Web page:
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Tuesday 19 March 2019

Healy meets Barnier ahead of crucial week for Brexit

Taoiseach Leo Varadkar, IFA President Joe Healy, EU Brexit Negotiating Chief Michel Barnier and Foreign Affairs minister Simon Coveney. Pic: Chris Donoghue/twitter
Taoiseach Leo Varadkar, IFA President Joe Healy, EU Brexit Negotiating Chief Michel Barnier and Foreign Affairs minister Simon Coveney. Pic: Chris Donoghue/twitter

Margaret Donnelly and John Downing

Irish Farmers’ Association president Joe Healy met chief EU negotiator Michel Barnier ahead of key Brexit votes en route to the Six Nations clash between Ireland and France.

Healy bumped into Michel Barnier, Taoiseach Leo Varadkar, Tanaiste Simon Coveney along with the French farming leader FNSEA President Christiane Lambert at yesterday’s Six Nations match against France.

Healy said he acknowledged the strong, consistent approach of Michel Barnier throughout the Brexit process and the importance of maintaining EU solidarity in the coming weeks.

“Hopefully, the outcome will remove the uncertainty that has existed and restore confidence among Irish farmers, particularly in the beef sector, given the losses they have already incurred.”

The President of the IFA and the President of the French farmers’ union FNSEA Christiane Lambert will hold a joint briefing today, ahead of crucial votes in Westminster on Brexit next week.

The French farm leader is in Ireland as the Brexit endgame on March 29 and the two farm leaders will be setting out the issues for agriculture and the importance of an outcome that doesn’t damage the agri-food sector.

The meeting comes as the UK cabinet meets this week to vote on a Withdrawal Agreement on Brexit.

Theresa May is yet again set to push Brexit to the absolute brink in two parallel confrontations, with the EU on one side, and her own rebelling Conservative Party colleagues on the other.

With just 18 days left to the Brexit deadline of March 29, the UK prime minister is still hanging on for EU concessions on the Irish Border backstop, which Brussels is resolutely refusing.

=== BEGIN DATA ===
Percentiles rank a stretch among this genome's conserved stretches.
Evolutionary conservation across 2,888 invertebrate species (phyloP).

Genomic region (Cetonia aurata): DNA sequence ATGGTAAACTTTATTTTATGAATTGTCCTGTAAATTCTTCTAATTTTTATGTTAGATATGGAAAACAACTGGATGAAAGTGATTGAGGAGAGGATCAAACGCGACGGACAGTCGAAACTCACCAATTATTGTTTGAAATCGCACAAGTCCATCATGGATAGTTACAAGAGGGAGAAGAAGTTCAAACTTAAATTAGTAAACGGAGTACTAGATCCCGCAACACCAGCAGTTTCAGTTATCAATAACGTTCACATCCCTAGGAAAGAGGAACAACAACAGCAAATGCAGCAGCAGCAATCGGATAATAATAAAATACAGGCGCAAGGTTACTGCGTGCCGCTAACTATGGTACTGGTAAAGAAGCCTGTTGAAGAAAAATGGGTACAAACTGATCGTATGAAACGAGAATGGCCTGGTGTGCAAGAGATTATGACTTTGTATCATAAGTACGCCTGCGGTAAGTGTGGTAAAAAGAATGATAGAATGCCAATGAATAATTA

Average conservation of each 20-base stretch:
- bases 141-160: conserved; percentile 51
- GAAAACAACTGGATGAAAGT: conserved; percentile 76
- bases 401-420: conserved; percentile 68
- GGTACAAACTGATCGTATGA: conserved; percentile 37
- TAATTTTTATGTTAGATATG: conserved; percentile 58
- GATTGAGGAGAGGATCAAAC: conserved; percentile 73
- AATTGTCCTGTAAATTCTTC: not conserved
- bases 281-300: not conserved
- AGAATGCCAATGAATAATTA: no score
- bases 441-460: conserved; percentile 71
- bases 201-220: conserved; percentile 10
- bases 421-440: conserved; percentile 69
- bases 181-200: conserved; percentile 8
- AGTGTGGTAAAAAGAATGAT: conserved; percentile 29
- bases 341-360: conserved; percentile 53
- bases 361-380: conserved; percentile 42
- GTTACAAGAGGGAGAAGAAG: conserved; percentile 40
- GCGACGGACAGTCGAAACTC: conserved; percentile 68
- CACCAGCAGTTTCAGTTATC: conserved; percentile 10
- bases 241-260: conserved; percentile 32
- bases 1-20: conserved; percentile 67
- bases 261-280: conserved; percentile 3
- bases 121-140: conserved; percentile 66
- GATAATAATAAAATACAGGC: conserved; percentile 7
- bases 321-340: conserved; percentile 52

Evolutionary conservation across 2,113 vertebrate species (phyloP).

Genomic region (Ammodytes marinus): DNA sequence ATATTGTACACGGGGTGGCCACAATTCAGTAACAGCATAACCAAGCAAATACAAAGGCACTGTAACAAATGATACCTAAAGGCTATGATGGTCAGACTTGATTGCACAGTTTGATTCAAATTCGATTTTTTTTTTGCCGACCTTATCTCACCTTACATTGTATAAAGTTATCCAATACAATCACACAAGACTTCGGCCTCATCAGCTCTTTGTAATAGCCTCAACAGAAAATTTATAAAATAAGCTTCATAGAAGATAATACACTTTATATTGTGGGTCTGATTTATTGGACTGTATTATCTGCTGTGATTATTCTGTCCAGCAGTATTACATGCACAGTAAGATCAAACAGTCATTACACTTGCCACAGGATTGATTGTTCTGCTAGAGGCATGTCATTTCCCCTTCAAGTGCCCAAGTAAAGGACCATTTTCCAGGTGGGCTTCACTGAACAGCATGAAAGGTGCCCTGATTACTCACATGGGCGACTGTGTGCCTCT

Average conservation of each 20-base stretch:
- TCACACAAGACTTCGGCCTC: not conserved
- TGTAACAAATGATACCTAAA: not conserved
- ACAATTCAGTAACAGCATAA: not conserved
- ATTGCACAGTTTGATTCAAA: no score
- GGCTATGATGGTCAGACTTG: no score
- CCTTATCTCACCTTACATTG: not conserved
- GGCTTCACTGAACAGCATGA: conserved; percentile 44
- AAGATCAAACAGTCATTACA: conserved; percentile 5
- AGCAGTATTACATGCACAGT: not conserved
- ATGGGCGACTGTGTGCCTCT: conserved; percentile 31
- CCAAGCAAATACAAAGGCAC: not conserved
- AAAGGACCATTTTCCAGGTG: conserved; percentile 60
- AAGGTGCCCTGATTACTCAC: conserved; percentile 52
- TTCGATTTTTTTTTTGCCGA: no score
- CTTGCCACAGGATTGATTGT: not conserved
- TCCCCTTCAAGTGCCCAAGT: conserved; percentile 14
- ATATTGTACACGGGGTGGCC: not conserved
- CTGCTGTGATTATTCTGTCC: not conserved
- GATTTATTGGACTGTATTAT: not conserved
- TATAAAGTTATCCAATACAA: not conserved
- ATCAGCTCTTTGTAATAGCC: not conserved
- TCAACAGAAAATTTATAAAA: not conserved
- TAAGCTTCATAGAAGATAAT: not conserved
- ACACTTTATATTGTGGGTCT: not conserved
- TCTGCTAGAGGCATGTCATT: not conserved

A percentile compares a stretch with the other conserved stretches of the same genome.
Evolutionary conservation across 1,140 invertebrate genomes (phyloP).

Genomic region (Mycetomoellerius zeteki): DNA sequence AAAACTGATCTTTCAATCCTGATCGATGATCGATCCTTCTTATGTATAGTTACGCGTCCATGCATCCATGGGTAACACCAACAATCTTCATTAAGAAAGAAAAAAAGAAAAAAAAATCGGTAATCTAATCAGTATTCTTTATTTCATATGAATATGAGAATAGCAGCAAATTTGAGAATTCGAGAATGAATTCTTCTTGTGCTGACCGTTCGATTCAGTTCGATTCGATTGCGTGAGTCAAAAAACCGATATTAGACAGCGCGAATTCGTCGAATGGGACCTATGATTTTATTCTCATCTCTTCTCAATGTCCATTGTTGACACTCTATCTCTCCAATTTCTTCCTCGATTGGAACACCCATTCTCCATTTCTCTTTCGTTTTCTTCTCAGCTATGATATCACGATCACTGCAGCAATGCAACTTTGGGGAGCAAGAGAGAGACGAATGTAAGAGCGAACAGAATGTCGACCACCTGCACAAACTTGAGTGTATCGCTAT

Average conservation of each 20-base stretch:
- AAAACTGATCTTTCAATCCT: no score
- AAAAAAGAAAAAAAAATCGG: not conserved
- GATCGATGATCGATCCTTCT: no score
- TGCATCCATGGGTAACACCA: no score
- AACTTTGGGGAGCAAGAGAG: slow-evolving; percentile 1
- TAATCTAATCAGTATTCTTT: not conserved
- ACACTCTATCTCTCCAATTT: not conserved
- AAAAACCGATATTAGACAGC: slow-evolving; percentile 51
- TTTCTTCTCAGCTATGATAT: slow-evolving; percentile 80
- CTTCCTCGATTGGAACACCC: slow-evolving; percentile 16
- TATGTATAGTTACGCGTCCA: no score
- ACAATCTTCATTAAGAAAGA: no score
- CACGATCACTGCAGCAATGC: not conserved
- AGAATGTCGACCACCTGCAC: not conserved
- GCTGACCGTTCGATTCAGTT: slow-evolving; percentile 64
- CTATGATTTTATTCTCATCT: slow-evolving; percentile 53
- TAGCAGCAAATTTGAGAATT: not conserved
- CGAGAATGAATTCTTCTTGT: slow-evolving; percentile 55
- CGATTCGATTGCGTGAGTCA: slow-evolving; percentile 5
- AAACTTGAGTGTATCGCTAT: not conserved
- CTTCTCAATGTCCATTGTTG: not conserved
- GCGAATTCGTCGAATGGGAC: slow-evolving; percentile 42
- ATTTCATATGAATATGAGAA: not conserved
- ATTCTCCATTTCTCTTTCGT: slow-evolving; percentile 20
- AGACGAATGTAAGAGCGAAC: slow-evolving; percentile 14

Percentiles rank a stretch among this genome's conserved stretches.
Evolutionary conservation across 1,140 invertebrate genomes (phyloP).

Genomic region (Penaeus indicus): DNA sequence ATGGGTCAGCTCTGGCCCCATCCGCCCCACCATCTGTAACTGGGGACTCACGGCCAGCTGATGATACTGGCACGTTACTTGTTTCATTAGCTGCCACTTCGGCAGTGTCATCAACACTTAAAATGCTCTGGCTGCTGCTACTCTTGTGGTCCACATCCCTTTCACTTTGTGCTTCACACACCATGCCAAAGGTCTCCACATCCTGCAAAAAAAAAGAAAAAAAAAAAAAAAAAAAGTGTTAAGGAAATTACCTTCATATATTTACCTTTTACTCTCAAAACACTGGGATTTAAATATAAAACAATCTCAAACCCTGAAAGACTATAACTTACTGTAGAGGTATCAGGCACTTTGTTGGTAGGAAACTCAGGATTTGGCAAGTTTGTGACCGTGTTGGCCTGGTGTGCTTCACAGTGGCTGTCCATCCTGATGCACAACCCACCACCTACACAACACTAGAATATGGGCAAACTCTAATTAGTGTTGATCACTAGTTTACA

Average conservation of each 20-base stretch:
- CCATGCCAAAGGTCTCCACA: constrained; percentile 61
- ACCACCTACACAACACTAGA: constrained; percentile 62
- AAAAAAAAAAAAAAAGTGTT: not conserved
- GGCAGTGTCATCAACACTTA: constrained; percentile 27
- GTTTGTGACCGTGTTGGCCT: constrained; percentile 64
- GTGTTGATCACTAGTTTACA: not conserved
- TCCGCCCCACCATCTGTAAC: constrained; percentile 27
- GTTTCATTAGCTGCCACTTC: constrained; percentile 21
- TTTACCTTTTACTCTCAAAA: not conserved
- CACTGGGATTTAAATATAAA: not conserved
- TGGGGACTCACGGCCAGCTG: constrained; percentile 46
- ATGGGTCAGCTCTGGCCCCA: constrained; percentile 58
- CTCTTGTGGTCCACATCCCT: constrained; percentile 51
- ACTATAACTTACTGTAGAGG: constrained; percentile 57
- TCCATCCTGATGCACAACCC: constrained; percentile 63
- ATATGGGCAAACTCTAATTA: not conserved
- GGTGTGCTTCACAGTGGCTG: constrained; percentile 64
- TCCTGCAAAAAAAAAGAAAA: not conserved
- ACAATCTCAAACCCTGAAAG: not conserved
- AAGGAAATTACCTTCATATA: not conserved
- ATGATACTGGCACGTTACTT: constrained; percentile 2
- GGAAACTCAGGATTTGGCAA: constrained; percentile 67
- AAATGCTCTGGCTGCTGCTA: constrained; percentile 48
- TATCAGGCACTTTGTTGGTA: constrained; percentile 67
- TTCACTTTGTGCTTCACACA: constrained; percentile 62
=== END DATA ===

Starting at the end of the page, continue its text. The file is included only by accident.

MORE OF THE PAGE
At the same time, Mrs May has ramped up a stark warning to her own party rebels that Brexit risks “not happening at all” if they fail to back her withdrawal deal in another crucial vote due in Westminster tomorrow.

Almost two months ago, the House of Commons rejected the Withdrawal Agreement by a huge majority of 230 votes. That sent Mrs May back to renegotiate the deal she had agreed on November 25 at a special EU leaders’ summit in Brussels.

In Dublin to attend the Ireland-France Six Nations rugby international yesterday, EU chief negotiator Michel Barnier said contacts were ongoing with UK officials.

But sources close to the process said there was no move beyond the deadlock which emerged on Friday when an EU formula was rejected out of hand by the UK government.

Many MPs at Westminster have warned another defeat tomorrow now appears “inevitable”. This raises the prospect of two more promised votes, possibly both to be held on Wednesday, one to rule out a calamitous no-deal crash-out, a second to seek an extension to the Brexit process beyond March 29.

It also raises questions of the future of the British prime minister.

Mrs May’s earlier warnings to Brexiteers on the risk of a delay ultimately derailing the Brexit process was trenchantly repeated yesterday by a key ally. Foreign Secretary Jeremy Hunt warned that any delay risked helping those seeking to keep Britain in the EU by improving prospects for holding another referendum.

“There is a risk and possibility that we end up losing Brexit if we get the votes wrong in the next couple of weeks,” he told the BBC. These comments were echoed earlier by Mrs May and followed weeks of EU-UK talks focused on the so-called backstop, an arrangement of crucial interest to Ireland.

This is an element of the Brexit deal intended to keep the Irish Border open. It would keep Britain in the EU’s customs union and parts of its single market unless and until another way, such as a future EU-UK post-Brexit trade deal, is found to avoid Border checks.

Many MPs fear it is a trap to keep them tied to EU rules.

But Brussels has steadfastly rejected calls for a time-limit or unilateral way out of the backstop arrangement for Britain.

Mr Barnier repeated on Friday that the bloc could offer a legally binding statement confirming the backstop was only meant to be temporary.

But this was not enough to convince Mrs May’s critics in the Commons, which rejected the deal by 432 votes to 202 in January.

Irish beef and dairy industries is facing a massive threat if the UK crashes out of the EU with no deal and looks to third countries for food imports.

The Department of Agriculture has estimated the cost of potential tariffs for the sector as a whole is €1.7bn, based on Irish agri-food exports to the UK of €4.8bn in 2016.

The dairy sector estimates that for just cheddar alone, the tariff threat is about €155m, and about €400m on overall exports to the UK.

Online Editors





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